Tumbler Ridge has become known as a BC hotspot for dinosaurs, based on the string of trackway and skeletal discoveries that have been reported over the past two decades. Amidst all this welcome publicity, it can be easy to forget that dinosaurs were just one group of trackmakers that inhabited the region’s Cretaceous marshes and swamps. Crocodylians form another such group, but have received less attention, even though a report of one discovery, entitled ‘Crocs in the Peace’, was briefly featured in Issue 63 of the BCPA Newsletter (Helm, 2017). That deficiency has now been comprehensively addressed through a recently published article in Cretaceous Research (Lockley et al., 2021).
The site reported on was identified in 2015 by local geologist Kevin Sharman, within the Quintette Mine operated by Teck Resources, and within the boundary of the Tumbler Ridge UNESCO Global Geopark (TRUGG). Four slabs containing exquisitely preserved swim traces (and a few tail-drags) of Cretaceous crocodylians were described – arguably these are among the finest of their kind ever identified (Figures 1–3).
Equally impressive, perhaps, is the story of how these specimens came to be part of the Tumbler Ridge Museum collections. Once Teck Resources was made aware of the scientific importance of the discovery, the company took the unprecedented step of specially constructing a rough 200 metre-long road to provide access to the site, after which heavy equipment was used to retrieve the specimens and bring them safely to the museum with the help of LaPrairie Crane. A forklift was then used to position them in a shed which had been constructed to house such massive, heavy specimens. This remarkable story of collaboration between industry and science will form part of the revamped exhibits that are planned for the Dinosaur Discovery Gallery, where a replica of the surface of the largest slab is currently on exhibit (Figure 4).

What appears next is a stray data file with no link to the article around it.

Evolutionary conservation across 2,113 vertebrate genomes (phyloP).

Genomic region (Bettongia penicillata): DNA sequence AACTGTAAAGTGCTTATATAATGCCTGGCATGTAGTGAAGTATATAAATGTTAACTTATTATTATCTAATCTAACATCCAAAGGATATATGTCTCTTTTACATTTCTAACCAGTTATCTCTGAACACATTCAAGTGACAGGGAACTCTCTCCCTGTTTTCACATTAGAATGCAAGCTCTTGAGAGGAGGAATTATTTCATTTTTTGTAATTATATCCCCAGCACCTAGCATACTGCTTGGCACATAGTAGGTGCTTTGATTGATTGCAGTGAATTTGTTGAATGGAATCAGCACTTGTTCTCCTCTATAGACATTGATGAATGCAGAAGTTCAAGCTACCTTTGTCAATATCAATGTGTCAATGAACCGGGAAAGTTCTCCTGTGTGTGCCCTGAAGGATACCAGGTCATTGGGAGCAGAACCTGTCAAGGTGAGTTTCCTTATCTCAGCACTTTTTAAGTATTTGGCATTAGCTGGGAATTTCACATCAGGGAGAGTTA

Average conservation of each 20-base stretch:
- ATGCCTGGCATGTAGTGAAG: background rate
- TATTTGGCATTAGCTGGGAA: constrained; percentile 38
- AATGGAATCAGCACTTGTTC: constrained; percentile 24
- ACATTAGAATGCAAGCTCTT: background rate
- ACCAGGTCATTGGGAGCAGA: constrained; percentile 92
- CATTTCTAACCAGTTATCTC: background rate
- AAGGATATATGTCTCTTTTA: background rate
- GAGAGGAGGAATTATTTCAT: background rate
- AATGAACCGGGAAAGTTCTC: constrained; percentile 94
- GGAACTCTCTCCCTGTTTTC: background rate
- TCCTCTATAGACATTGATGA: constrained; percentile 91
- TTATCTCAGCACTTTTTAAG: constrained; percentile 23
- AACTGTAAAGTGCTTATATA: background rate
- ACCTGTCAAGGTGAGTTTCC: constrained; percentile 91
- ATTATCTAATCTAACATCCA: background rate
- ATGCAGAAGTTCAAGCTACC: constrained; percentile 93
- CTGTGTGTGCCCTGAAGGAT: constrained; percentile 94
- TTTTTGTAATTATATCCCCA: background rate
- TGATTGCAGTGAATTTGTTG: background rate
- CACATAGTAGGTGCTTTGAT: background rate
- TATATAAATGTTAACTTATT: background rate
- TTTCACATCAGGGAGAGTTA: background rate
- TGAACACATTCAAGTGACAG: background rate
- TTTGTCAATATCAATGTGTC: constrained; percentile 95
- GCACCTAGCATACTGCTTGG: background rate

Martin Lockley of the University of Colorado was the lead author of the publication, which inter alia compared these swim traces with similar traces in the western USA. Guy Plint of the University of Western Ontario was the second author. Co-authors from the Tumbler Ridge Museum were Charles Helm and Kevin Sharman. Ongoing research of this nature is one of the necessary criteria for the TRUGG revalidation in 2022.
The swim traces are from the Cretaceous Period, and are approximately 112 million years old. The crocodiles were swimming in a tidal channel on a low-lying coastal plain, and scratching the muddy bottom with their claws. It is possible to estimate the length of the crocodiles from the distance between the toes in the swim traces, and it appears that they were about a metre in length.
Dinosaurs are extinct (other than their avian descendants). Crocodiles are not: they have ‘survivor status’, and are still with us today with a recognizably similar body plan. Those of us involved in this research feel that there is something extra-special about crocodiles.
Moreover, awareness of the morphology of such swim traces led to a serendipitous bonus. Most of my research work is in Pleistocene sediments on the Cape south coast of South Africa. Because of the Tumbler Ridge discoveries, I had ‘my eye in’ for crocodylian swim traces on that coast. When fossil crocodile tracks were unexpectedly identified there in 2018, I was able to spot the tell-tale signs of probable swim traces, the first of their kind ever reported from Africa. Description of these sites was published in the South African Journal of Science (Helm et al., 2020; Helm and Lockley, 2021). African scientists can be forgiven for their reticence in documenting such traces through neoichnology – the Nile crocodile typically inhabits muddy, turbid streams in which bottom-traces are invisible. And the notion of donning goggles and snorkel to have a closer look in croc-infested waters has its drawbacks.